Despite the high attack rate in the present report, there were no cases of anemia or nephritis, which are the most serious clinical manifestation of P. malariae [79]. Although it has been reported that P. malariae may be intrinsically less susceptible to artemisinin than P. falciparum [11,12], all patients in the current outbreak responded to treatment indicating that the strain was not resistant to the anti-malarials used.

Adequate-quality housing reduces the opportunities for entry of vectors and can radically reduce the human biting rate of malaria-transmitting mosquitoes [23]. We found several incomplete housing structures in Sonsogon Paliu which might be a significant risk factor for malaria infection in their residents. Improving house design and location should be considered as a potential malaria control method in villages [24].

In conclusion, we describe an outbreak of P. malariae in the village of Sonsogon Paliu in Malaysian Borneo. The index case was an immigrant worker from Sulawesi, Indonesia who was working for a logging company in the area. We identified a cluster of sub-microscopic, asymptomatic infections, and analyzed the risk factors associated with parasite carriage. We suggest that district health offices should collaborate and co-ordinate with the administration section of commercial logging companies in this region in order to consolidate the effective implementation of anti-malaria interventions among workers. Methods for interrupting the exposure of workers to malaria vectors inside the forest need to be formulated in order to prevent further outbreaks.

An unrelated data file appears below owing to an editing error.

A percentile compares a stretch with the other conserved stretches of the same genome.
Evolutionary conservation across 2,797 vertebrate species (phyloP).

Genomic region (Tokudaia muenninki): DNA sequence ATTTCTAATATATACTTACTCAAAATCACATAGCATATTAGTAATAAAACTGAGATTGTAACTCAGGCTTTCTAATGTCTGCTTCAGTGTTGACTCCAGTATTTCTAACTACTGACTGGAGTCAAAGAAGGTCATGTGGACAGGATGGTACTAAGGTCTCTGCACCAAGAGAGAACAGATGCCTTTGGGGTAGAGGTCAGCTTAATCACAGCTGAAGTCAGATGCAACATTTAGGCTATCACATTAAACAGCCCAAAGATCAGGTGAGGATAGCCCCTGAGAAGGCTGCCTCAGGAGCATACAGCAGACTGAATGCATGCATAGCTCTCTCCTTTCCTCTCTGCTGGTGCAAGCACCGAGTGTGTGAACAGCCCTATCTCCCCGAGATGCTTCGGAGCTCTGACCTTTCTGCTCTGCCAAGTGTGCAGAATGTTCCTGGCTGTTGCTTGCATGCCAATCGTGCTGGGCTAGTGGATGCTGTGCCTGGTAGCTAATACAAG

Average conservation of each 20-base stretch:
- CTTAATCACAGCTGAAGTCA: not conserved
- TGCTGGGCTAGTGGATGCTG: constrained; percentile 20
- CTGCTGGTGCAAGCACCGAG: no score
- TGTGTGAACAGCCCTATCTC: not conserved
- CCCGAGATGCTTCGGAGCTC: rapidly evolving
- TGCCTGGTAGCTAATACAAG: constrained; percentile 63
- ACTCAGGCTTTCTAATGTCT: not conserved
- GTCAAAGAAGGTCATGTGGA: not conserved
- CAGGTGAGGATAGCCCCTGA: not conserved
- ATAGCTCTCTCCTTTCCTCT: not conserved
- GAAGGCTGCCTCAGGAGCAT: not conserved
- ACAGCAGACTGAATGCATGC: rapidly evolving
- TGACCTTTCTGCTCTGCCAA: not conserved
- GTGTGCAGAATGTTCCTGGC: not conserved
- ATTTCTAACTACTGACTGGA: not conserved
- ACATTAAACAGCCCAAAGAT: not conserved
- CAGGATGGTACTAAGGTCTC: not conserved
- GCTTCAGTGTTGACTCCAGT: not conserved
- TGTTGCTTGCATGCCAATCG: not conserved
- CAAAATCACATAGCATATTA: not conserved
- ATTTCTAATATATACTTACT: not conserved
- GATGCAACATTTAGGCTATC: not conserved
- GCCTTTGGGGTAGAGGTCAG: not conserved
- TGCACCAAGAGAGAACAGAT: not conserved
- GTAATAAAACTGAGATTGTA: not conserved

Supporting information

S1 Table. Questionnaire used during the Plasmodium malariae outbreak in Sonsogon Paliu village.


S1 Fig. Sonsogon Paliu village could be accessed only by using 4×4 vehicle.

Photographer: Nurul Athirah Naserrudin.


S2 Fig. Piles of timber along the roadside heading towards Sonsogon Paliu village.

Photographer: Nurul Athirah Naserrudin.


S3 Fig. The road heading towards Sonsogon Paliu village.

Photographer: Nurul Athirah Naserrudin.



We would like to thank the Director General of Health Malaysia for his permission to publish the findings. We also would like to thank all the staffs of Sabah State Health Department for their contributions to this study.